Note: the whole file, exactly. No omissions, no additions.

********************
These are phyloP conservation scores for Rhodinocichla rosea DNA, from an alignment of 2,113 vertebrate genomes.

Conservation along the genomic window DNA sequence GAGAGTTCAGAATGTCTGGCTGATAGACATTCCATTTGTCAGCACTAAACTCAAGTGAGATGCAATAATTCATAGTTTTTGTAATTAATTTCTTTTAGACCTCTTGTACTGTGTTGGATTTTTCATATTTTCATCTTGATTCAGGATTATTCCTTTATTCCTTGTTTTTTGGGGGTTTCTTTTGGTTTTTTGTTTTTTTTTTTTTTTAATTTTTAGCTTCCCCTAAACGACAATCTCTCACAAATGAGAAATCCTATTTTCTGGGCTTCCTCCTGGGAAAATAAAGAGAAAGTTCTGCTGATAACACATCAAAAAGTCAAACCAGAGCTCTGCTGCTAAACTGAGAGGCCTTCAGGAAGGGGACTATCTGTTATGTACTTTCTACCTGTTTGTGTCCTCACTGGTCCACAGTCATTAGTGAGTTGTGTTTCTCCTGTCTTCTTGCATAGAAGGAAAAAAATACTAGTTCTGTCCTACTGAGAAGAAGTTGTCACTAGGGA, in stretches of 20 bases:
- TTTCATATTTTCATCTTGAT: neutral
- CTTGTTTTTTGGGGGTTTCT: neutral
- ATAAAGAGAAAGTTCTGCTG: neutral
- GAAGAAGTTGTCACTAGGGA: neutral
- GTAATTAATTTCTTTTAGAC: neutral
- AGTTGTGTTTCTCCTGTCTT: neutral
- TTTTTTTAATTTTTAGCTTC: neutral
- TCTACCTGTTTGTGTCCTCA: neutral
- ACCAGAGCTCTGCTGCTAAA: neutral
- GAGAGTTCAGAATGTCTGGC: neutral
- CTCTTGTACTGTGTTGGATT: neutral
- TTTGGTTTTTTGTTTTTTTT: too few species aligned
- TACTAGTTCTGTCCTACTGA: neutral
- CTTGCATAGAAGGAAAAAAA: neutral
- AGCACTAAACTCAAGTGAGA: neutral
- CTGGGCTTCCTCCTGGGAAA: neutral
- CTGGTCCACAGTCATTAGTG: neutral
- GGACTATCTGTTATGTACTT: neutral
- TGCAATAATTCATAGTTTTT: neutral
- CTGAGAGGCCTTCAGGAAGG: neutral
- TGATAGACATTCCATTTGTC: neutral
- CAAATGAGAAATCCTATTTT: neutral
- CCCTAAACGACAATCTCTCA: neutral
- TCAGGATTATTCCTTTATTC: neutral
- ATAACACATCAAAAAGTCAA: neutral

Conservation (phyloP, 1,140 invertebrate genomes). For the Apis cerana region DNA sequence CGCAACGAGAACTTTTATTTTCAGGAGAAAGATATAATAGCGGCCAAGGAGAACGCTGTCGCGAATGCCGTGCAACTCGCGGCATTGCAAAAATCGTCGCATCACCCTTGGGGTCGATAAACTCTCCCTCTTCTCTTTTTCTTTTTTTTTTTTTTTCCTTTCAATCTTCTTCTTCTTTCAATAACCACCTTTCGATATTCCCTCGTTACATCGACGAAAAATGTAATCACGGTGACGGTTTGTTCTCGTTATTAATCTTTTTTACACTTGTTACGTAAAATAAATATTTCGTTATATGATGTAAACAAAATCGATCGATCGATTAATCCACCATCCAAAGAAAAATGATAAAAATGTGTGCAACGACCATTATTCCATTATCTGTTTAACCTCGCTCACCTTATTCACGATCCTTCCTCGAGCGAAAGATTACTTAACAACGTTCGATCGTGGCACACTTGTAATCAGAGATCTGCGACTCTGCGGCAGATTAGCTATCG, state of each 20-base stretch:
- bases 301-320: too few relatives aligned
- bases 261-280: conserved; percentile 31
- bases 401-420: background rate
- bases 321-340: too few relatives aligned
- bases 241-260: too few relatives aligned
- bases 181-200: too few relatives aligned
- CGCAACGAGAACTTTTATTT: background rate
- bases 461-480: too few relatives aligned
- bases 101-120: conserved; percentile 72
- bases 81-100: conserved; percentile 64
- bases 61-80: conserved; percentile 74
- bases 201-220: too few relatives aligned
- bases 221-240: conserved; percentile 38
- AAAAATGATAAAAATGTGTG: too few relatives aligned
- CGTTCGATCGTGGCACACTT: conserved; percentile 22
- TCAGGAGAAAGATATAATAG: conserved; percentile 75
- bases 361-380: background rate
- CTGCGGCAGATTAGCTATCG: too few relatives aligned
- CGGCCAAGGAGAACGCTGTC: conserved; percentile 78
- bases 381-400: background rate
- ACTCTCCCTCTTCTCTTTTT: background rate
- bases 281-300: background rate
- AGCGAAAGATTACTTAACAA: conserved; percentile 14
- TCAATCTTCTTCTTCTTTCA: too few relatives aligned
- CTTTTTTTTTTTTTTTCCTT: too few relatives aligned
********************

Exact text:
These are phyloP conservation scores for Rhodinocichla rosea DNA, from an alignment of 2,113 vertebrate genomes.

Conservation along the genomic window DNA sequence GAGAGTTCAGAATGTCTGGCTGATAGACATTCCATTTGTCAGCACTAAACTCAAGTGAGATGCAATAATTCATAGTTTTTGTAATTAATTTCTTTTAGACCTCTTGTACTGTGTTGGATTTTTCATATTTTCATCTTGATTCAGGATTATTCCTTTATTCCTTGTTTTTTGGGGGTTTCTTTTGGTTTTTTGTTTTTTTTTTTTTTTAATTTTTAGCTTCCCCTAAACGACAATCTCTCACAAATGAGAAATCCTATTTTCTGGGCTTCCTCCTGGGAAAATAAAGAGAAAGTTCTGCTGATAACACATCAAAAAGTCAAACCAGAGCTCTGCTGCTAAACTGAGAGGCCTTCAGGAAGGGGACTATCTGTTATGTACTTTCTACCTGTTTGTGTCCTCACTGGTCCACAGTCATTAGTGAGTTGTGTTTCTCCTGTCTTCTTGCATAGAAGGAAAAAAATACTAGTTCTGTCCTACTGAGAAGAAGTTGTCACTAGGGA, in stretches of 20 bases:
- TTTCATATTTTCATCTTGAT: neutral
- CTTGTTTTTTGGGGGTTTCT: neutral
- ATAAAGAGAAAGTTCTGCTG: neutral
- GAAGAAGTTGTCACTAGGGA: neutral
- GTAATTAATTTCTTTTAGAC: neutral
- AGTTGTGTTTCTCCTGTCTT: neutral
- TTTTTTTAATTTTTAGCTTC: neutral
- TCTACCTGTTTGTGTCCTCA: neutral
- ACCAGAGCTCTGCTGCTAAA: neutral
- GAGAGTTCAGAATGTCTGGC: neutral
- CTCTTGTACTGTGTTGGATT: neutral
- TTTGGTTTTTTGTTTTTTTT: too few species aligned
- TACTAGTTCTGTCCTACTGA: neutral
- CTTGCATAGAAGGAAAAAAA: neutral
- AGCACTAAACTCAAGTGAGA: neutral
- CTGGGCTTCCTCCTGGGAAA: neutral
- CTGGTCCACAGTCATTAGTG: neutral
- GGACTATCTGTTATGTACTT: neutral
- TGCAATAATTCATAGTTTTT: neutral
- CTGAGAGGCCTTCAGGAAGG: neutral
- TGATAGACATTCCATTTGTC: neutral
- CAAATGAGAAATCCTATTTT: neutral
- CCCTAAACGACAATCTCTCA: neutral
- TCAGGATTATTCCTTTATTC: neutral
- ATAACACATCAAAAAGTCAA: neutral

Conservation (phyloP, 1,140 invertebrate genomes). For the Apis cerana region DNA sequence CGCAACGAGAACTTTTATTTTCAGGAGAAAGATATAATAGCGGCCAAGGAGAACGCTGTCGCGAATGCCGTGCAACTCGCGGCATTGCAAAAATCGTCGCATCACCCTTGGGGTCGATAAACTCTCCCTCTTCTCTTTTTCTTTTTTTTTTTTTTTCCTTTCAATCTTCTTCTTCTTTCAATAACCACCTTTCGATATTCCCTCGTTACATCGACGAAAAATGTAATCACGGTGACGGTTTGTTCTCGTTATTAATCTTTTTTACACTTGTTACGTAAAATAAATATTTCGTTATATGATGTAAACAAAATCGATCGATCGATTAATCCACCATCCAAAGAAAAATGATAAAAATGTGTGCAACGACCATTATTCCATTATCTGTTTAACCTCGCTCACCTTATTCACGATCCTTCCTCGAGCGAAAGATTACTTAACAACGTTCGATCGTGGCACACTTGTAATCAGAGATCTGCGACTCTGCGGCAGATTAGCTATCG, state of each 20-base stretch:
- bases 301-320: too few relatives aligned
- bases 261-280: conserved; percentile 31
- bases 401-420: background rate
- bases 321-340: too few relatives aligned
- bases 241-260: too few relatives aligned
- bases 181-200: too few relatives aligned
- CGCAACGAGAACTTTTATTT: background rate
- bases 461-480: too few relatives aligned
- bases 101-120: conserved; percentile 72
- bases 81-100: conserved; percentile 64
- bases 61-80: conserved; percentile 74
- bases 201-220: too few relatives aligned
- bases 221-240: conserved; percentile 38
- AAAAATGATAAAAATGTGTG: too few relatives aligned
- CGTTCGATCGTGGCACACTT: conserved; percentile 22
- TCAGGAGAAAGATATAATAG: conserved; percentile 75
- bases 361-380: background rate
- CTGCGGCAGATTAGCTATCG: too few relatives aligned
- CGGCCAAGGAGAACGCTGTC: conserved; percentile 78
- bases 381-400: background rate
- ACTCTCCCTCTTCTCTTTTT: background rate
- bases 281-300: background rate
- AGCGAAAGATTACTTAACAA: conserved; percentile 14
- TCAATCTTCTTCTTCTTTCA: too few relatives aligned
- CTTTTTTTTTTTTTTTCCTT: too few relatives aligned